Viewpoint: Is Kenya serious about tackling corruption?
Kenya's President Uhuru Kenyatta came to power on a pledge to fight corruption, but three years into his presidency and the problem seems as entrenched as ever, with even the country's chief justice saying Kenya has a "bandit economy". Anti-corruption campaigner Boniface Mwangi gives his view.
A recent survey by Kenya's anti-corruption commission found that nearly 75% of the population thought there was a very high level of corruption in the country, with many people citing greed amongst public officials as the main reason.
The head of the commission, Philip Kinisu, told the Reuters news agency that the government lost about a third of its budget through corruption - a figure that the government disputes.
The losses come in the shape of, among other things, artificially inflated prices the government is charged for tenders, non-existent projects that are paid for and wages for employees who do not exist, also known as ghost workers.
Corruption is the monster that has sunk its claws into the neck of Kenya's economy, draining the life from the public and private sector.
Transparency International (TI) found Kenya's police, who are supposed to enforce the law, to be the "most bribe prone institution in Kenya", but not a single senior police officer is in jail for corruption.
A police recruitment exercise was cancelled in 2014 amid suspicion that some of the recruiters had received bribes.
This pointed to a bigger issue with employing high-calibre staff.
The working conditions are terrible and the primary motivation for many who want to join the police force is the opportunity to seek bribes.
The judiciary has also not been spared.
The TI report found that judges are also open to bribery, lending credence to the phrase "why hire a lawyer when you can buy the judge".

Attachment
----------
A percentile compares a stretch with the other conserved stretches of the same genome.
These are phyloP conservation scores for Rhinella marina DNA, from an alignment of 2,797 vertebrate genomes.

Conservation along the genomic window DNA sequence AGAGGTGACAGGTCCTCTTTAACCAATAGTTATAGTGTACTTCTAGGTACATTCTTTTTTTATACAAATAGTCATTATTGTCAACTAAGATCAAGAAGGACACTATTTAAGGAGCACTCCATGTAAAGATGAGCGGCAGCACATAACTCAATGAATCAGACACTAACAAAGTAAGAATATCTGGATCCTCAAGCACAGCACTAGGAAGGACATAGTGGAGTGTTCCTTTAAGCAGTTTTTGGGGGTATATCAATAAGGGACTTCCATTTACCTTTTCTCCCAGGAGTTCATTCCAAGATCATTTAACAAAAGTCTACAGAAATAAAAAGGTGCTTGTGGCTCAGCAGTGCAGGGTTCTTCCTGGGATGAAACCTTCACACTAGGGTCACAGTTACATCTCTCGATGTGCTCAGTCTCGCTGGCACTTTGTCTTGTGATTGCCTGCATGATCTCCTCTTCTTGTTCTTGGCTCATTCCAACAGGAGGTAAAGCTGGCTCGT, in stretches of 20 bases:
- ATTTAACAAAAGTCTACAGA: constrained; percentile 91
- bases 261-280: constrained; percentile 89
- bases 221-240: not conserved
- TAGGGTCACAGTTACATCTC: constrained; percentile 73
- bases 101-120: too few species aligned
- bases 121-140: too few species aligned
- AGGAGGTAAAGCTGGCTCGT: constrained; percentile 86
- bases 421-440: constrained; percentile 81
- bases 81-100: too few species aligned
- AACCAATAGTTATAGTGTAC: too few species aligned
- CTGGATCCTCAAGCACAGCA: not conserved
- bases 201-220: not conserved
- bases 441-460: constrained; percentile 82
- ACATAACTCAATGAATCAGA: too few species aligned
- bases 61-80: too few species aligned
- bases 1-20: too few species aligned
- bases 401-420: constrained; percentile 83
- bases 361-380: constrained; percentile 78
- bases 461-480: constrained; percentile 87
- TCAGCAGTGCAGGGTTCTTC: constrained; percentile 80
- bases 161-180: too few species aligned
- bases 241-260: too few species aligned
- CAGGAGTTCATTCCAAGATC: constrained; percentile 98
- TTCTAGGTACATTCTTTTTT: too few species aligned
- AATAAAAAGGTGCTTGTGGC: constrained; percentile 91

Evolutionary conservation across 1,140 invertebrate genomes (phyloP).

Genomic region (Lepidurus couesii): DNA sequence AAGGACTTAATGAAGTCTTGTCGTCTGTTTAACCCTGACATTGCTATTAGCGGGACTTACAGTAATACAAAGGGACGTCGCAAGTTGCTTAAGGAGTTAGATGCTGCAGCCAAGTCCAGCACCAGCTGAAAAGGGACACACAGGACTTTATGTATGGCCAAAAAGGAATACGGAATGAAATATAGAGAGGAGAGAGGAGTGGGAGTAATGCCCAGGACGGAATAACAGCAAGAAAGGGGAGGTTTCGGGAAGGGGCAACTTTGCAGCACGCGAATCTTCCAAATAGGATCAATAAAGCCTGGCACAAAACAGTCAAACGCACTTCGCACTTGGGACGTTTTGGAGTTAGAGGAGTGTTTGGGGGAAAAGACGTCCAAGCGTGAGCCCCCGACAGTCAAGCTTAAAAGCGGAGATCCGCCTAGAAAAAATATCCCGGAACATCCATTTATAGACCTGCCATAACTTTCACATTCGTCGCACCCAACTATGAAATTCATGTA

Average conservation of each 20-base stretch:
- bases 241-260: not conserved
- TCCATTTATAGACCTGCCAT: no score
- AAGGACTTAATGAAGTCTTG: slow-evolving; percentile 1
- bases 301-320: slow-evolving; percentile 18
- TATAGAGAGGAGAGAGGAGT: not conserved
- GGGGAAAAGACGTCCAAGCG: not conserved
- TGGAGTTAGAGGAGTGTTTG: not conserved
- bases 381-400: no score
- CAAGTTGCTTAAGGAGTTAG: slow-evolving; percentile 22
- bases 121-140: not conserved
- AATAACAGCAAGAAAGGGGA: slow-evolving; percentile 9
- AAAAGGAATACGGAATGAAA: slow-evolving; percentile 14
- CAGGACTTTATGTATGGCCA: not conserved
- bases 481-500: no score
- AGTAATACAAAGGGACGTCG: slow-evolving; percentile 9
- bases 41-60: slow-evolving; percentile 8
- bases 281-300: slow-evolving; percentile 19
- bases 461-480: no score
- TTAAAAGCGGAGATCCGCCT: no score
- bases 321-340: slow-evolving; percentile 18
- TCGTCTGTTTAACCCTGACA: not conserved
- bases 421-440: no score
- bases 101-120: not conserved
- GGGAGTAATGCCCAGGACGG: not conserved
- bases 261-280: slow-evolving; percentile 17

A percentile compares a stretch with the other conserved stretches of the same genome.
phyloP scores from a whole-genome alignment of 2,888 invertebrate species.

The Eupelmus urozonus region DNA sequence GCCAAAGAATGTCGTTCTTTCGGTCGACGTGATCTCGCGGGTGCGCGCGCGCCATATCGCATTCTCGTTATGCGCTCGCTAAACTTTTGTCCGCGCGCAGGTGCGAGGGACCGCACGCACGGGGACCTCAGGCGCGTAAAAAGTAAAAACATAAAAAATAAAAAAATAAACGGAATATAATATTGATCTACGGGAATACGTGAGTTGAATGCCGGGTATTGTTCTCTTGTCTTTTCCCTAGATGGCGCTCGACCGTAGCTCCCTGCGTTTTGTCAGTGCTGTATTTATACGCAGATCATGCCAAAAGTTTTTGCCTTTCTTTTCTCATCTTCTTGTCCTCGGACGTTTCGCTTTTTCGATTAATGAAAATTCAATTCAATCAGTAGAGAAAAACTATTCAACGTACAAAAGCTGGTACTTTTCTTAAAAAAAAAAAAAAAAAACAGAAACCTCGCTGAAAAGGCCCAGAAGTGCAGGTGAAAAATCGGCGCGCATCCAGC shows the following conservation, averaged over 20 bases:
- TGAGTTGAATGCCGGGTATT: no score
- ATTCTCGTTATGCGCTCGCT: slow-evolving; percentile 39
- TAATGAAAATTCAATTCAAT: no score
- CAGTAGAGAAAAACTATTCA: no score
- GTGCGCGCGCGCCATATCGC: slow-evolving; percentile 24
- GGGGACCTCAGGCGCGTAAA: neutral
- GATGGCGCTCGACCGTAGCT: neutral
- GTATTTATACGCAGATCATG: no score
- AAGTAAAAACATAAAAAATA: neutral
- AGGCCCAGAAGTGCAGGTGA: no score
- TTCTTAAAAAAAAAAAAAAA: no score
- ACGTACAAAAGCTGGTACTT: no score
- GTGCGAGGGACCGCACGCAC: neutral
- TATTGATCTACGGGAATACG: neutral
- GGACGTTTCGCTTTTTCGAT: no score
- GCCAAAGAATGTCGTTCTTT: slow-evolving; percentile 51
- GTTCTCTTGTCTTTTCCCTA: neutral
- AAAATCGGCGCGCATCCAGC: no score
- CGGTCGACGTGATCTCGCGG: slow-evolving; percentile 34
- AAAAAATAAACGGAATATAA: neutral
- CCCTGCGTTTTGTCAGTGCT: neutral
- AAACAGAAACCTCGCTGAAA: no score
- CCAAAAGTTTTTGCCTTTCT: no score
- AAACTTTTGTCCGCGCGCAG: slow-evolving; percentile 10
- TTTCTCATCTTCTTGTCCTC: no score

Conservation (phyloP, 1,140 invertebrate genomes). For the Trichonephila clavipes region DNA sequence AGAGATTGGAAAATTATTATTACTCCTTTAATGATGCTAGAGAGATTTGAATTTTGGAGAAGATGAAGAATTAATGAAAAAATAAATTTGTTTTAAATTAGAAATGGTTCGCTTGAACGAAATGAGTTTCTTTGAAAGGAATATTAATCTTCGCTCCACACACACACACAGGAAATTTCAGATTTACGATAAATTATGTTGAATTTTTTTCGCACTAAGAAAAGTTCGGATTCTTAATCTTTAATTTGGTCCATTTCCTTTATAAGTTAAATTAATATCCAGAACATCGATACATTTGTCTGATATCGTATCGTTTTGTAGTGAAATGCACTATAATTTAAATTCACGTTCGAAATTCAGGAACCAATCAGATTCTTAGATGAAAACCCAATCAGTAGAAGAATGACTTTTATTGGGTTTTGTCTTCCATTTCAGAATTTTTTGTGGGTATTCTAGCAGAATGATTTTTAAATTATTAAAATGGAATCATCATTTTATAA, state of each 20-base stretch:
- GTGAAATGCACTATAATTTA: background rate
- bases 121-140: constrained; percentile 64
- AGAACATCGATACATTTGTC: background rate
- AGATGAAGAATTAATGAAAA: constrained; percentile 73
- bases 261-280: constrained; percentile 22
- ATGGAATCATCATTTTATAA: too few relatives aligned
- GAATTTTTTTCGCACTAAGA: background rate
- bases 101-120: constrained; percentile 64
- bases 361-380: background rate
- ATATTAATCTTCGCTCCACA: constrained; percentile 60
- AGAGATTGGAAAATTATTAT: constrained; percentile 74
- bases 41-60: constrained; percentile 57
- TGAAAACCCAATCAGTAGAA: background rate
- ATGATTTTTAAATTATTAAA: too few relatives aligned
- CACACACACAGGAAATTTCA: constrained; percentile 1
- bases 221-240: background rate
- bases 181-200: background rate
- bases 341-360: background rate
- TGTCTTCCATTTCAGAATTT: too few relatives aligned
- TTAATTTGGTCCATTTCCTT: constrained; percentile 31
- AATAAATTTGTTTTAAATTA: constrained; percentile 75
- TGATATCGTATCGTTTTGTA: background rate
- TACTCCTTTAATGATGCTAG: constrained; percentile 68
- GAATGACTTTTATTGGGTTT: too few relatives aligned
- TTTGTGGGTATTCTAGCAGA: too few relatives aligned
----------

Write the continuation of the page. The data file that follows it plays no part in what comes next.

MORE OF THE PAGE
One of the country's most senior judges, Justice Phillip Tunoi, is going to be investigated after being accused of taking a bribe to influence his ruling in an election dispute.
Mr Tunoi denies the allegation.
But the affair has damaged what little trust Kenyans had in the judiciary
The attitude of the government towards the corrupt has been very demoralising. On the one hand President Kenyatta declared corruption a threat to national security, on the other we do not have people serving jail sentences for the crime.
Our president has been long on talk but short on action, in contrast to President John Magufuli of neighbouring Tanzania, who is admired for his no-nonsense stance.
Mr Magufuli's actions show that a president can lead in the war against graft and impunity.
He has fired the head of the anti-corruption bureau for poor performance, and some senior government staff accused of being corrupt have lost their jobs and are being investigated.
Today, Kenyans yearn for a Magufuli.
In Kenya, a chicken thief will be sentenced in record time and given a huge sentence, but those who steal and bleed the country dry will rarely answer for their crimes.
The victims of this greed are the ordinary people.
The president seems resigned to the situation, declaring on a recent trip to Israel that Kenyans are "experienced in stealing and perpetuating other crimes".
Chief Justice Willy Mutunga told a Dutch newspaper that Kenya's "bandit economy" is run by mafia-style cartels.
The Kenyan people however will rally behind anyone who is able to show that they have the will and the capability to fight corruption.
They are crying for a way out and for justice to be meted out to those who are strangling our economy.
The question is: Will Kenya get a Magufuli?
On Friday 25 March the African Debate on the BBC World Service will be asking "Is corruption Africa's biggest killer?"
You can hear it at 19:00 GMT and find it online afterwards